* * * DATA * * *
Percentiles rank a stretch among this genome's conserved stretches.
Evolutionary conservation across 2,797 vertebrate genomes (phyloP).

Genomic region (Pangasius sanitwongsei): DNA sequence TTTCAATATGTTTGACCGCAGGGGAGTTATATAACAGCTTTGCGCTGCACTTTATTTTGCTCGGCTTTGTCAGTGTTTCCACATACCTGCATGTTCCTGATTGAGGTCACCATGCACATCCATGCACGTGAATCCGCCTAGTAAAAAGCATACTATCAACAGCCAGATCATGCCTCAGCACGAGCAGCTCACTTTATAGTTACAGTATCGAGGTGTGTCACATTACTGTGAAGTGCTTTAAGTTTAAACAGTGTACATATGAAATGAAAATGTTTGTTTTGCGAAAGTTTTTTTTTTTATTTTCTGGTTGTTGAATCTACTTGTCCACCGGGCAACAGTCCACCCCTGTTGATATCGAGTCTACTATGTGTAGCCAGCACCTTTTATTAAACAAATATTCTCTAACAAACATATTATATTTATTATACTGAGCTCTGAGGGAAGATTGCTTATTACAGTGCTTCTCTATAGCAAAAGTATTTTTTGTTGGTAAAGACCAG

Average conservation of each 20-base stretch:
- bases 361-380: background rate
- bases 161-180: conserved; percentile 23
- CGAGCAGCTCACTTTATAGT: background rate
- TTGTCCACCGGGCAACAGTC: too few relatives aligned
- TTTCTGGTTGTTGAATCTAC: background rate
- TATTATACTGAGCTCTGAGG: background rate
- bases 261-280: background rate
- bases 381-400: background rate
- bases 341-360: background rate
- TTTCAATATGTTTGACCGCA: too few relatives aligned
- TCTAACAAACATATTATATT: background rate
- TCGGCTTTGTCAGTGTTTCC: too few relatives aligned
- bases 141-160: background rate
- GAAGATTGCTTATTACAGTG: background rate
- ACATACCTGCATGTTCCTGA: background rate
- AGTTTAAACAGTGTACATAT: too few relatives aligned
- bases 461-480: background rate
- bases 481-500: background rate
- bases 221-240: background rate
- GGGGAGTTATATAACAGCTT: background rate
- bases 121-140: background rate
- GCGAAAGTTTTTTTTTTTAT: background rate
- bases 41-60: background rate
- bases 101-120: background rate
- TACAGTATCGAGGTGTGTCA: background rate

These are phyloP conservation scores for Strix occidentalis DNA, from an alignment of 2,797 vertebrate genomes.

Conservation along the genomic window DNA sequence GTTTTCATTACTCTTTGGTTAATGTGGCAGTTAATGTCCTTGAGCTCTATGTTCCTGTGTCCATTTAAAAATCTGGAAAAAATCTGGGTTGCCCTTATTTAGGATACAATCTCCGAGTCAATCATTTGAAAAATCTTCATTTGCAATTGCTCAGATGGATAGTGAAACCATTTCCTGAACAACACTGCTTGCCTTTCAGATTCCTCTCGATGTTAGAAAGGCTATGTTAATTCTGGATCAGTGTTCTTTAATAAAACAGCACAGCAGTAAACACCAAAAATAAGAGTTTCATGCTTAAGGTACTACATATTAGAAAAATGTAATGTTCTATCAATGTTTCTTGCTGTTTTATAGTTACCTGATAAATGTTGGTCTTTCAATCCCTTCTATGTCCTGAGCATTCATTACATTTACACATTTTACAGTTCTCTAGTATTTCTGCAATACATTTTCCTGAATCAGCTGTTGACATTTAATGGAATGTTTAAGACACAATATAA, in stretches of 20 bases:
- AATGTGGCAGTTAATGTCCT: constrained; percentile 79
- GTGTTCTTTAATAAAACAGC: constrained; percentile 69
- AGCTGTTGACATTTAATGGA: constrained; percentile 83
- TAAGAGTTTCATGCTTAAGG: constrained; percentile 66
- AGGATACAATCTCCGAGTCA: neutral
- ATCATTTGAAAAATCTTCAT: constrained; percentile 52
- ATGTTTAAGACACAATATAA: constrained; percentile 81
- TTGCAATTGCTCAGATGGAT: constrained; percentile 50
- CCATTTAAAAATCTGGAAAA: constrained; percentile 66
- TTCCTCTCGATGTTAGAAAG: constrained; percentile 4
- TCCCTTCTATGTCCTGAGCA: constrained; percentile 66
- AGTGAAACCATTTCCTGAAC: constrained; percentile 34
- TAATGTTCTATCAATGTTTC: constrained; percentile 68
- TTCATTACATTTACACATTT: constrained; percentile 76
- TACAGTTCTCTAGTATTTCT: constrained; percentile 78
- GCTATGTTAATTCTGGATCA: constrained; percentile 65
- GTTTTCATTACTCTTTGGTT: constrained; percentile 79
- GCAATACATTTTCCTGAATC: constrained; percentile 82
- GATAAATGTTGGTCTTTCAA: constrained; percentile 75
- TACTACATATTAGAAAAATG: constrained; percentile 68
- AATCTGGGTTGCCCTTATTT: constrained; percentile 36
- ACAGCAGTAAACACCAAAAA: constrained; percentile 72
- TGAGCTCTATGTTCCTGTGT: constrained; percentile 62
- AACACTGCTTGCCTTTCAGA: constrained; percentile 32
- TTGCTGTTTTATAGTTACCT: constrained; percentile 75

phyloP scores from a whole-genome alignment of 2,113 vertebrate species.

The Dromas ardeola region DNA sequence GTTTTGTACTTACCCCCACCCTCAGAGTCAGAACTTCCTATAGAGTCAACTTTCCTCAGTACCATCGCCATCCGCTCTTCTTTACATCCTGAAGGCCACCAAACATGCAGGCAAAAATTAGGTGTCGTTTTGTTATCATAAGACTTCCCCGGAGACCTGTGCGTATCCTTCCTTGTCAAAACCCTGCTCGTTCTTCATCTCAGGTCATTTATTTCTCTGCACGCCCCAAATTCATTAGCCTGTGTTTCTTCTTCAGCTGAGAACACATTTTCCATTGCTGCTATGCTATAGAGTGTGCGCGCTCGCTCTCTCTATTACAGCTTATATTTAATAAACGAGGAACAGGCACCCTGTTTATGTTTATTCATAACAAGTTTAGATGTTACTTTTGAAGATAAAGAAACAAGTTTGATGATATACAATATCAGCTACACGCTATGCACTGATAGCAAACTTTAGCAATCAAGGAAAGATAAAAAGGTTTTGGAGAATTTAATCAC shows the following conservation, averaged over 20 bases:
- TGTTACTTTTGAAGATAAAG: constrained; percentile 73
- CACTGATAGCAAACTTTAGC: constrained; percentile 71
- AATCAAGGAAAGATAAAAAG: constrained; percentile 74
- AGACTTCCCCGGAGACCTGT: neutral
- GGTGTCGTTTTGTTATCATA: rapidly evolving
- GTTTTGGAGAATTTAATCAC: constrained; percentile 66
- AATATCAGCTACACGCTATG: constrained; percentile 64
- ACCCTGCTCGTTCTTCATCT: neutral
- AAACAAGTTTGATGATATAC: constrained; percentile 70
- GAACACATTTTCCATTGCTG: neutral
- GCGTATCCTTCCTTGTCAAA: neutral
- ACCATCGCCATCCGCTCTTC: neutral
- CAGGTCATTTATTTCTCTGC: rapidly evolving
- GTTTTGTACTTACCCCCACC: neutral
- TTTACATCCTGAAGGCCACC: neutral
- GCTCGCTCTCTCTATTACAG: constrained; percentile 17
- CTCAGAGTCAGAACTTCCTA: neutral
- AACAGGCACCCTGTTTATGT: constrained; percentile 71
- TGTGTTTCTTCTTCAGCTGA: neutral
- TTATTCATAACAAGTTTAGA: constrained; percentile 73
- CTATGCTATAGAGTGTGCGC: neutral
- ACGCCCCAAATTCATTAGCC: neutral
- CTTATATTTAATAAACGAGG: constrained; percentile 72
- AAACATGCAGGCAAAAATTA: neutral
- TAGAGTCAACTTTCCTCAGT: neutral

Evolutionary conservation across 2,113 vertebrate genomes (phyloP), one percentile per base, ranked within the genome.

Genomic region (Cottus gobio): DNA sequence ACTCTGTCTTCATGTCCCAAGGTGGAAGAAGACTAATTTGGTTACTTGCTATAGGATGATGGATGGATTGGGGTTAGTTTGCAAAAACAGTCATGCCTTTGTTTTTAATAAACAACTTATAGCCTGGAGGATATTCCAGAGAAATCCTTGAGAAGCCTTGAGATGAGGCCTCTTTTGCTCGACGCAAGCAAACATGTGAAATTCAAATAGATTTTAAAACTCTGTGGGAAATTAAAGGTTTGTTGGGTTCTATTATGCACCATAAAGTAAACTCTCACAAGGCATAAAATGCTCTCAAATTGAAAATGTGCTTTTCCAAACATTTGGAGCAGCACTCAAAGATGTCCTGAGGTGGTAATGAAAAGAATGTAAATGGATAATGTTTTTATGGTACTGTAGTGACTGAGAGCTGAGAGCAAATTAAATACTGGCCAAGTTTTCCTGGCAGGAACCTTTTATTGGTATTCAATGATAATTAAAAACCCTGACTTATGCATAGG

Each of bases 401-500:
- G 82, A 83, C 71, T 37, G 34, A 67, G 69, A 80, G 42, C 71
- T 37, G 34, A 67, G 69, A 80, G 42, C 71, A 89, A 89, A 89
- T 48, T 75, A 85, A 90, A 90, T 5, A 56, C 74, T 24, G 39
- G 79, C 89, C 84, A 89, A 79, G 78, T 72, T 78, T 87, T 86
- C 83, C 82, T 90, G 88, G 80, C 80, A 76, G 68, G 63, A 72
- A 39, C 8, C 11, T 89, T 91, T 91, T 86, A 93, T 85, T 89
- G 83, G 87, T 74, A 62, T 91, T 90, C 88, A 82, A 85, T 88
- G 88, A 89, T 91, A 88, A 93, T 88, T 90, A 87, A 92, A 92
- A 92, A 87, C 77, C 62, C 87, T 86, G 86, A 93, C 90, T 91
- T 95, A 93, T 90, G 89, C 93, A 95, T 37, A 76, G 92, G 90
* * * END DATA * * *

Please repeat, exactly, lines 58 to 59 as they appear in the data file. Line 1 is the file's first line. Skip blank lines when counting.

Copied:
The Dromas ardeola region DNA sequence GTTTTGTACTTACCCCCACCCTCAGAGTCAGAACTTCCTATAGAGTCAACTTTCCTCAGTACCATCGCCATCCGCTCTTCTTTACATCCTGAAGGCCACCAAACATGCAGGCAAAAATTAGGTGTCGTTTTGTTATCATAAGACTTCCCCGGAGACCTGTGCGTATCCTTCCTTGTCAAAACCCTGCTCGTTCTTCATCTCAGGTCATTTATTTCTCTGCACGCCCCAAATTCATTAGCCTGTGTTTCTTCTTCAGCTGAGAACACATTTTCCATTGCTGCTATGCTATAGAGTGTGCGCGCTCGCTCTCTCTATTACAGCTTATATTTAATAAACGAGGAACAGGCACCCTGTTTATGTTTATTCATAACAAGTTTAGATGTTACTTTTGAAGATAAAGAAACAAGTTTGATGATATACAATATCAGCTACACGCTATGCACTGATAGCAAACTTTAGCAATCAAGGAAAGATAAAAAGGTTTTGGAGAATTTAATCAC shows the following conservation, averaged over 20 bases:
- TGTTACTTTTGAAGATAAAG: constrained; percentile 73